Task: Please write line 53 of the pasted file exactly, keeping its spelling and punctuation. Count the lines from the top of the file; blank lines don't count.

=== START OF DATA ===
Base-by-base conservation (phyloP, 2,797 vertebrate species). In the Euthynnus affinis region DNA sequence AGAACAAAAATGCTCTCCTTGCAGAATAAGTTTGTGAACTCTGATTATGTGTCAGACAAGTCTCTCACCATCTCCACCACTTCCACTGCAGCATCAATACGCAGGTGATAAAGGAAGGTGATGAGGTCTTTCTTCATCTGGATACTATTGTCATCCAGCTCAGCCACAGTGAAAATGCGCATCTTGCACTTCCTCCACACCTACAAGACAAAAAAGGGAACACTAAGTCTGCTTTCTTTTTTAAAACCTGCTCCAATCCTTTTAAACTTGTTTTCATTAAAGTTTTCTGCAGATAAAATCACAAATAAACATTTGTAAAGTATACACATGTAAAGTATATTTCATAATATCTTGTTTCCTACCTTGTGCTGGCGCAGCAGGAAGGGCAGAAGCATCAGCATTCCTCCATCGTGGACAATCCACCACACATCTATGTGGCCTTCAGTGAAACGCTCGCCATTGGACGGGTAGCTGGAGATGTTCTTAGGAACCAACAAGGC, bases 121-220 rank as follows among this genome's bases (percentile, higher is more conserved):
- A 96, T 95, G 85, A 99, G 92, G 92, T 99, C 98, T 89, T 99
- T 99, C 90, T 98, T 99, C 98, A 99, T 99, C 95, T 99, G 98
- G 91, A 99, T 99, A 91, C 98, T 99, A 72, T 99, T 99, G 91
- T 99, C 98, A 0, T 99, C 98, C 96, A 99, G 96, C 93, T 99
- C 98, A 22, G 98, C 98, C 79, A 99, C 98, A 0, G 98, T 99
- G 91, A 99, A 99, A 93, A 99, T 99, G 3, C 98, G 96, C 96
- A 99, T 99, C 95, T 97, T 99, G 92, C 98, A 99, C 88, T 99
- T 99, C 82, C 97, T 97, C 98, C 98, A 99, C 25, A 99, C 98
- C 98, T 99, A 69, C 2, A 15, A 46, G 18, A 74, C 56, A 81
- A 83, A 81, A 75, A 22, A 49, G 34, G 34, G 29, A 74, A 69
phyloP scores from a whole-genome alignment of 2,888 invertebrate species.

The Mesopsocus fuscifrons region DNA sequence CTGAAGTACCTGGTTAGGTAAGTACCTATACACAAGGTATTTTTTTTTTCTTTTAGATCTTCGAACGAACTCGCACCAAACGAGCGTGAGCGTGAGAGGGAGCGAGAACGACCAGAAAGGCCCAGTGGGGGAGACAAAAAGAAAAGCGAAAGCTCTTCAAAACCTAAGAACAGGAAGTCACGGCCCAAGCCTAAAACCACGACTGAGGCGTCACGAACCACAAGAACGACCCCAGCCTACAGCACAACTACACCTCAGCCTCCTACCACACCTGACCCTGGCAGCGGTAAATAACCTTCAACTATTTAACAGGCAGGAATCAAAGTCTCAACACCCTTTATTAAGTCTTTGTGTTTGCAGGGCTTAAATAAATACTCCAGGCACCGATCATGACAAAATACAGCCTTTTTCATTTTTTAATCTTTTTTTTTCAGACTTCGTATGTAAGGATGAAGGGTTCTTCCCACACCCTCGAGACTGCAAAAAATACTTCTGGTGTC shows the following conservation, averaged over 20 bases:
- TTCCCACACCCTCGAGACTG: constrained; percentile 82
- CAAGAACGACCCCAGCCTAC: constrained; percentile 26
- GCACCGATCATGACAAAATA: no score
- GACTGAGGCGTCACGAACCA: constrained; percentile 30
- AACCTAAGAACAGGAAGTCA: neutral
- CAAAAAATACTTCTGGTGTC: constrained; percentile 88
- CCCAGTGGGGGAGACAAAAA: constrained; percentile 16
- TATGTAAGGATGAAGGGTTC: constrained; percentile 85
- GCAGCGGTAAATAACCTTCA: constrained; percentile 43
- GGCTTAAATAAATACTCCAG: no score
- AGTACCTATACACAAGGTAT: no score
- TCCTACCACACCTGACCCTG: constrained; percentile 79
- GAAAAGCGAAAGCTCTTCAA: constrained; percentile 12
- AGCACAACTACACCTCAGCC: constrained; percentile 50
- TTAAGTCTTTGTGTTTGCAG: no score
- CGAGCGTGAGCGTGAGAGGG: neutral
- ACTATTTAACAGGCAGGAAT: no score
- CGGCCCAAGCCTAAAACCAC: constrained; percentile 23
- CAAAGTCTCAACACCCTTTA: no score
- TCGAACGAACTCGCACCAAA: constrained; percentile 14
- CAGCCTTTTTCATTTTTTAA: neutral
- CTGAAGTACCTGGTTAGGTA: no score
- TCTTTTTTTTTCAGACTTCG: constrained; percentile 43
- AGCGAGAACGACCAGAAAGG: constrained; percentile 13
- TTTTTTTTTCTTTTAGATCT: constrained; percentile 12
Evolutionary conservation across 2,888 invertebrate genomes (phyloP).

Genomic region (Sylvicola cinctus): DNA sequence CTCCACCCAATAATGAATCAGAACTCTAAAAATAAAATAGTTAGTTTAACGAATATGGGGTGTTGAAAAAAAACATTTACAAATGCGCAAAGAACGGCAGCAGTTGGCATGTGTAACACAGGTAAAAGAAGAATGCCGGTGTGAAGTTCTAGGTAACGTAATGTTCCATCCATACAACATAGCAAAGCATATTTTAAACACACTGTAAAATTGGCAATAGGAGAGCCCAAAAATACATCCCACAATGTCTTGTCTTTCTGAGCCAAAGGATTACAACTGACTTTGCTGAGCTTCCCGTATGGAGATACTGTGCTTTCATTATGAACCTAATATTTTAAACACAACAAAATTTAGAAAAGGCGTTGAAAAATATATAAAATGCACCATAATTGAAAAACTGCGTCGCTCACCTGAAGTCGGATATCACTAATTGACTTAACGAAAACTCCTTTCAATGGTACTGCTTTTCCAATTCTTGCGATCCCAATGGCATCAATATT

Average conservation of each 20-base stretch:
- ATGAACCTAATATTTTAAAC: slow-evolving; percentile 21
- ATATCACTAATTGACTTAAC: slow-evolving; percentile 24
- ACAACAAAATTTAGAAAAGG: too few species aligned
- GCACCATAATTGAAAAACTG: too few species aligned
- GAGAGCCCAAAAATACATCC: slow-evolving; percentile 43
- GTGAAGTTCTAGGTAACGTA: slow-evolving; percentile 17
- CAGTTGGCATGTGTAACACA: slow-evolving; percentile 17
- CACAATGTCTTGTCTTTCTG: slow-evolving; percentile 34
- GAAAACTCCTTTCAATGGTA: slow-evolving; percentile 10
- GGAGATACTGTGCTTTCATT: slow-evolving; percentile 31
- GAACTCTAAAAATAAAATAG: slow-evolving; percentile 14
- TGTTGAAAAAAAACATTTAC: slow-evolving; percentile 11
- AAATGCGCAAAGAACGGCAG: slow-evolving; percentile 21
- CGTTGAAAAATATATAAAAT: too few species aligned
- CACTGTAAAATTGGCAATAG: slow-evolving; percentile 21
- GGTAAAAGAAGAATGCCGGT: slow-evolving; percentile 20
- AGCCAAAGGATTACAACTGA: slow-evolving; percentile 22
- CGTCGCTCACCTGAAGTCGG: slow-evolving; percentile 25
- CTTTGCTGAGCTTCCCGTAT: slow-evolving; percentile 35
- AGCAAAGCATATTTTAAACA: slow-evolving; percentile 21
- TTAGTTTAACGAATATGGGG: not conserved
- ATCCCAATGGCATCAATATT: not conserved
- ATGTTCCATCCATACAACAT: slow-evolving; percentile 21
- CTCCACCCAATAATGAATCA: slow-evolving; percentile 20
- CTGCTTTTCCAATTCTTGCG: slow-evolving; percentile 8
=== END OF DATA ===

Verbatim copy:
- TGTTGAAAAAAAACATTTAC: slow-evolving; percentile 11